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Sleep Apnea

Obstructive Sleep Apnea Syndrome (OSAS) is caused by obstruction of the airway (throat). It is characterised by repeated pauses in breathing during sleep. These pauses or episodes of asphyxia can occur dozens of times during sleep and they are associated with daytime sleepiness and chronic fatigue, which have been demonstrated as being responsible for occupational and traffic accidents. Another of the consequences of sleep apnea is a reduction of the quantity of oxygen carried in the blood, leading to high blood pressure and cardiovascular and cerebrovascular problems.

The signs typically associated with sleep apnea and that facilitate its diagnosis are snoring, the breathing stopping during sleep, tiredness and chronic fatigue. The presence of two of the above symptoms and the absence of other causes should lead to suspect Obstructive Sleep Apnea Syndrome and would justify a sleep study.

As for the rate, up to 25% of the population is affected by sleep apnea according to various statistics and 4-5% of the population suffers from severe cases of this illness.

Sleep Apnea diagnosis is made by a test known as a polysomnography, which consists of using special devices to monitor several variables during sleep.

As for the treatment, the first level of action consists of losing weight – if the patient is overweight-, stopping the consumption of alcohol and large meals before bed and avoiding sleeping on the back –which tends to cause the airway to collapse.

The second level of action is usually called CPAP (continuous positive airway pressure). It consists of a mask connected via tubes to a machine that continuously supplies the patient with high pressure oxygen.

Patients usually find it very difficult to have to be connected for life to an uncomfortable mask and a noisy machine each night.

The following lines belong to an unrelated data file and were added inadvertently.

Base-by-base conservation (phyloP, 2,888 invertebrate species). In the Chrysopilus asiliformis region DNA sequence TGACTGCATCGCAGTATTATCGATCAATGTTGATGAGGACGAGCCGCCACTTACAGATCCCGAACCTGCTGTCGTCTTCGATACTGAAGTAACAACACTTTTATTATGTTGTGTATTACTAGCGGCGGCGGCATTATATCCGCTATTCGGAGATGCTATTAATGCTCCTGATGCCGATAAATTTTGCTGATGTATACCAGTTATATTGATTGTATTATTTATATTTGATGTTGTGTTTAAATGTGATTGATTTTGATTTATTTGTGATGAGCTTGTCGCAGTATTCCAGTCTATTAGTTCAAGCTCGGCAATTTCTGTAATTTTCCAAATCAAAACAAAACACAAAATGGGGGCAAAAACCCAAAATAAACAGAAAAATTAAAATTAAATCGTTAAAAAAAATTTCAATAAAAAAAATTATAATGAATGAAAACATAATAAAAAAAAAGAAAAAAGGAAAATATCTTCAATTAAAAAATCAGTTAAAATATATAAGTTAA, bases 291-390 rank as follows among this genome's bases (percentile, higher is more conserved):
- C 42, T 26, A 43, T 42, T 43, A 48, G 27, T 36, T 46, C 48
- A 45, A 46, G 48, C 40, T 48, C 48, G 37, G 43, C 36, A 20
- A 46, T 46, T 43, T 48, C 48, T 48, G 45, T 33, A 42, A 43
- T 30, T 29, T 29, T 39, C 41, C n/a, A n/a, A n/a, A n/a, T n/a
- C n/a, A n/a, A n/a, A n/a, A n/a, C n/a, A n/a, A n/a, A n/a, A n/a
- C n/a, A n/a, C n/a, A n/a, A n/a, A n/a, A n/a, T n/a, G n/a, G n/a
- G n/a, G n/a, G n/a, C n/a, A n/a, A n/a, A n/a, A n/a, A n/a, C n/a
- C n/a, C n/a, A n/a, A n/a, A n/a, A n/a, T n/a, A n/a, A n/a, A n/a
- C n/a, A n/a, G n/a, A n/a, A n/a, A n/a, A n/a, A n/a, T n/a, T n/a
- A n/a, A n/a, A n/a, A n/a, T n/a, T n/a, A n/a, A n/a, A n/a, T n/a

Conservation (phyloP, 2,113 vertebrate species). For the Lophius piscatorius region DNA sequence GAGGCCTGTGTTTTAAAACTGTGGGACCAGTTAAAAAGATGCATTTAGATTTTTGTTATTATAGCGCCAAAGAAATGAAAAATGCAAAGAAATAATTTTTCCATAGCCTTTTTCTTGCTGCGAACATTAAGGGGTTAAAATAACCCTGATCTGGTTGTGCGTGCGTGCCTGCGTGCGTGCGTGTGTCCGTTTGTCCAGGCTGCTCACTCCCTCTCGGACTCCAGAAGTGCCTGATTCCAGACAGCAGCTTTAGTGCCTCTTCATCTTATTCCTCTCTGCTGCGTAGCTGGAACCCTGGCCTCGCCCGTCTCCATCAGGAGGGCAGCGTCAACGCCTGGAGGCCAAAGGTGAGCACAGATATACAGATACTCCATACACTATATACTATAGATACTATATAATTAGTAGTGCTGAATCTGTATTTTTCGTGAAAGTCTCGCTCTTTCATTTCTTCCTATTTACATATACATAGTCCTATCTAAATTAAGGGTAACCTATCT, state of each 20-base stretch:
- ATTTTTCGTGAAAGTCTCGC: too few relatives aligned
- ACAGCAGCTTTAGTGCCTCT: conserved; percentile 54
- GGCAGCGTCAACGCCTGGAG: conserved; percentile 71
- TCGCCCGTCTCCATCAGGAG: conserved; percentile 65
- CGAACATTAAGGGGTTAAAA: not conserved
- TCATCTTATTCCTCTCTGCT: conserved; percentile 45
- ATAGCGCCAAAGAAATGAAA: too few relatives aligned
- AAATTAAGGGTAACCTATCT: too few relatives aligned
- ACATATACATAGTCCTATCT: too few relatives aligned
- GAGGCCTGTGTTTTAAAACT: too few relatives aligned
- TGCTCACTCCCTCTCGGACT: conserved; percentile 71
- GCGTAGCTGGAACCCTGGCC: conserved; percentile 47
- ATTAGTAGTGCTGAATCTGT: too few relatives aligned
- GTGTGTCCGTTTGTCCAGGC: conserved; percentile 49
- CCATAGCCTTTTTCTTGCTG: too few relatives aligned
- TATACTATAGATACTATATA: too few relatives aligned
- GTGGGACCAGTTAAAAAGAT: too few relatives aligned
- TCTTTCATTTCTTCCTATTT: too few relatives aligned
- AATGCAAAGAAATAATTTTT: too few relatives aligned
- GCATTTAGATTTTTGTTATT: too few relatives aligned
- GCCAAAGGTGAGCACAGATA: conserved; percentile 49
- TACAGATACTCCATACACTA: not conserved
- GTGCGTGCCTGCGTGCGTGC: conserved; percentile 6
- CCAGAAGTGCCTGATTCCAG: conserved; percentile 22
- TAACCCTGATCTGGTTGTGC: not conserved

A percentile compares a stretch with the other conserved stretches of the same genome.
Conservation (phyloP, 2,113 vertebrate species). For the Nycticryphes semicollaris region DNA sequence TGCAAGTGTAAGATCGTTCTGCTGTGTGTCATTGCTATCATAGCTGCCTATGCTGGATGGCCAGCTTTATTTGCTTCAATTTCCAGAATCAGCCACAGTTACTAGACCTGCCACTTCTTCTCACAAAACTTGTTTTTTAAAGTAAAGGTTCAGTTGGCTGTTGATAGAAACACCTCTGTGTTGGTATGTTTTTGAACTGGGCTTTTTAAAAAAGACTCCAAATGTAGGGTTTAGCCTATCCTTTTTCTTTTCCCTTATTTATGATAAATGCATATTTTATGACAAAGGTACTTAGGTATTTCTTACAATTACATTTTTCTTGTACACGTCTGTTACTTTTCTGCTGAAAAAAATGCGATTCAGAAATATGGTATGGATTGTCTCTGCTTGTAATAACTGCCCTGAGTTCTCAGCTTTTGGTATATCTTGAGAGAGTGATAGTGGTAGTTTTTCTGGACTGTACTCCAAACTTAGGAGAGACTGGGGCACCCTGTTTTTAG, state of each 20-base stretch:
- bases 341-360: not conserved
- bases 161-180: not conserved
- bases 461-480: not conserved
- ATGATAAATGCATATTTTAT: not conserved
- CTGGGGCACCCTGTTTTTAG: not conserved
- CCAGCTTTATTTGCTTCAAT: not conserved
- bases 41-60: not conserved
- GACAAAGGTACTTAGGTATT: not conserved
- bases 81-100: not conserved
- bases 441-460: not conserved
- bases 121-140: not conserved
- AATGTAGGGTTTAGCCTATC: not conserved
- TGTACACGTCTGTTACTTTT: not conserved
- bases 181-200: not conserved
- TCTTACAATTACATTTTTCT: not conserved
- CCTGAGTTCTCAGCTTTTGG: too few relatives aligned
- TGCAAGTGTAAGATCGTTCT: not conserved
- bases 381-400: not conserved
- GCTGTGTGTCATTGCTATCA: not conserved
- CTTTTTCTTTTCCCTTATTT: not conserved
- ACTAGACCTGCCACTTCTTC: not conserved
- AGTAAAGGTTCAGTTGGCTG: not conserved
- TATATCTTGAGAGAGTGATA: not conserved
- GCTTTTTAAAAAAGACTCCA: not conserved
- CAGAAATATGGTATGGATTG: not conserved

Orthognathic surgery has demonstrated its benefits in the treatment of Obstructive Sleep Apnea. Advancement of the maxilla, mandible or both makes it possible to notably increase the diameter and volume of the airway (the throat), allowing patients to stop using CPAP.

CPAP y la cirugía ortognática útil contra la apnea del sueño

Experience of the Institute

The Instituto Maxilofacial of Barcelona performed a study on 30 consecutive patients who had undergone orthognathic surgery involving mandibular, maxillary or bimaxillary advancement, achieving a 70% increase of the airway. All patients in this study who were suffering from Obstructive Sleep Apnea and who were connected to CPAP were able to stop using this “infernal”, (in the words of many patients) device thanks to the increase in the size of the airway achieved by the operation. This study was published by Dr. Hernández Alfaro Journal of Oral and Maxillofacial Surgery

To determine whether a patient could benefit from orthognathic surgery involving mandibular, maxillary or bimaxillary advancement, in addition to a clinical and radiological study, we designed a removable dental device (that can be inserted and taken out), which makes the jaw move forward slightly by moving it out of its position in the joint. If the use of this “mandibular protrusion” device leads to an improvement and reduction in the number of apnea episodes, this is a good indicator that orthognathic surgery will be useful for this specific patient.

The reason why these dental devices cannot be used indefinitely is because continuous protrusion of the jaw could end up damaging the joints.

One of the reasons why many patients are reluctant to undergo orthognathic surgery as a solution to their obstructive sleep apnea is their fear of traumatic or aggressive surgery.

At the Instituto Maxilofacial of Barcelona, Dr. Hernández Alfaro and his team have developed various techniques that allow them to perform minimally invasive orthognathic surgery. Thus, jaw advancement surgery is carried out at the Instituto Maxilofacial under local anaesthetic and sedation.

Until recently, one of the disadvantages of carrying out orthognathic surgery on patients with Sleep Apnea Syndrome was that they first of all needed orthodontic treatment for more than a year in order to prepare the dental arches. Thanks to the Surgery First protocol, these patients can be operated on immediately and solve their breathing problem and the orthodontic treatment can be carried out after the surgery.